12-7-41

Good morning, it’s Thursday, December 7, 2017. Whatever is happening today in our nation’s fractious capital, or in violent hotspots around the world, today’s date is a reminder that this country has experienced truly dark and frightening days and that we saw our way through even if it took a long time.

For Americans living on this date 76 years ago — and their numbers dwindle each year — the fact that Pearl Harbor was attacked on a Sunday added to the perfidy of the attack. In his riveting book “December 1941,” author Craig Shirley set the scene this way:

“Sunday in America was a day for relaxing, whether you followed the fourth commandment or not. It was a day for church, for family meals, for reading the newspapers, listening to the radio, going for long walks, for afternoon naps, for working in the yard and visiting with neighbors. Sunday, December 7 was different.”

That the Japanese Imperial Navy managed to move a huge attack force across 4,000 miles of open water without detection was, and remains, a source of incomprehension and controversy. A couple of things can be said with certainty, however. First, being caught so out of position reflected a troubling lack of imagination in the U.S. Navy and the U.S. government. By that, I mean that Japan’s technical and operational capabilities were underestimated by Americans in charge of national security — who should have known better — and that this dismissiveness owed itself, at least in part, to attitudes of racial superiority.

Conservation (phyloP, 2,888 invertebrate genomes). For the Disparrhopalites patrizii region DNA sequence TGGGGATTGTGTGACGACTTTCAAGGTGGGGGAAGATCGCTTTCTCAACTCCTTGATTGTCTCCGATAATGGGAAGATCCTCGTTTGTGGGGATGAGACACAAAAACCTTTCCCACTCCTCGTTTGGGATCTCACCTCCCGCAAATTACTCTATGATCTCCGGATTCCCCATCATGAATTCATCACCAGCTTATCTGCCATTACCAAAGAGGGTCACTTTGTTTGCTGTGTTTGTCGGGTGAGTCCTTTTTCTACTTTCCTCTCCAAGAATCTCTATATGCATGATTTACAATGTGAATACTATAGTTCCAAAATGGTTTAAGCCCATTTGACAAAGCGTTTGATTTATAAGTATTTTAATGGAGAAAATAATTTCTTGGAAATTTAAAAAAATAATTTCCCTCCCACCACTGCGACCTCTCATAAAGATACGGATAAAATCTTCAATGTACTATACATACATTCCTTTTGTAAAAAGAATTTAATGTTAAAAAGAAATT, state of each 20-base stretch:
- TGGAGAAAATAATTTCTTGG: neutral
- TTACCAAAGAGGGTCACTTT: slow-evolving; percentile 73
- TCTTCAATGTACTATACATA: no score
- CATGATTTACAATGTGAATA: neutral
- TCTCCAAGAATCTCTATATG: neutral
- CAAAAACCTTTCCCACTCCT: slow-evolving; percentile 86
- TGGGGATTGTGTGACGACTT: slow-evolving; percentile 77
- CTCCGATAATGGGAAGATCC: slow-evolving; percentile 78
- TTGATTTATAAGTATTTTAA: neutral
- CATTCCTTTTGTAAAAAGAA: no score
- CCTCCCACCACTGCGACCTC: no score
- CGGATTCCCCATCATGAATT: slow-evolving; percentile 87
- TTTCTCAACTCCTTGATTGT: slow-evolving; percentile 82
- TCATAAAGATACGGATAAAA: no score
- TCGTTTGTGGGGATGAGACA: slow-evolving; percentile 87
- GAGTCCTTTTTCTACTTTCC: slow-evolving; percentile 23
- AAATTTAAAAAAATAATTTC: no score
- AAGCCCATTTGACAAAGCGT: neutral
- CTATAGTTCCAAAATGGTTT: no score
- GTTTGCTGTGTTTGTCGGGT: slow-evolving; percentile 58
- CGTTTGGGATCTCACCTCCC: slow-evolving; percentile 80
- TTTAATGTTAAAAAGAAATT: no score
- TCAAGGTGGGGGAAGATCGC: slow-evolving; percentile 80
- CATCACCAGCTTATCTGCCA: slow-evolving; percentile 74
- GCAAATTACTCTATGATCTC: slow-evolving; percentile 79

A second point is that Japanese stealth depended on naval skill and discipline, and in fleet commander Isoroku Yamamoto, Japan had an officer up to the task.

The invading armada refueled at sea on December 3. After that, the orders were for radio silence, only to be broken on the morning of the invasion with the code words “Tora! Tora! Tora!” (“Tiger! Tiger! Tiger!”) if the surprise element of the attack had worked.

That very call went out a few minutes before 8 a.m. In Hawaii, residents could see and hear the attacking planes. On the mainland, the news was first conveyed by CBS broadcaster Webley Edwards, who interrupted his popular program, “Hawaii Calls,” with a terse bulletin. “Attention. This is no exercise. The Japanese are invading Pearl Harbor.”

“Tora! Tora! Tora!” would become an infamous phrase in the United States, but Yamamoto’s fleet, as the decorated Japanese admiral himself soon realized, had awakened the tiger in the hearts of tens of millions of Americans. Pearl Harbor roused an enemy who would be neither cavalier nor passive any longer.

Carl M. Cannon
Washington Bureau chief, RealClearPolitics
@CarlCannon (Twitter)
ccannon@realclearpolitics.com

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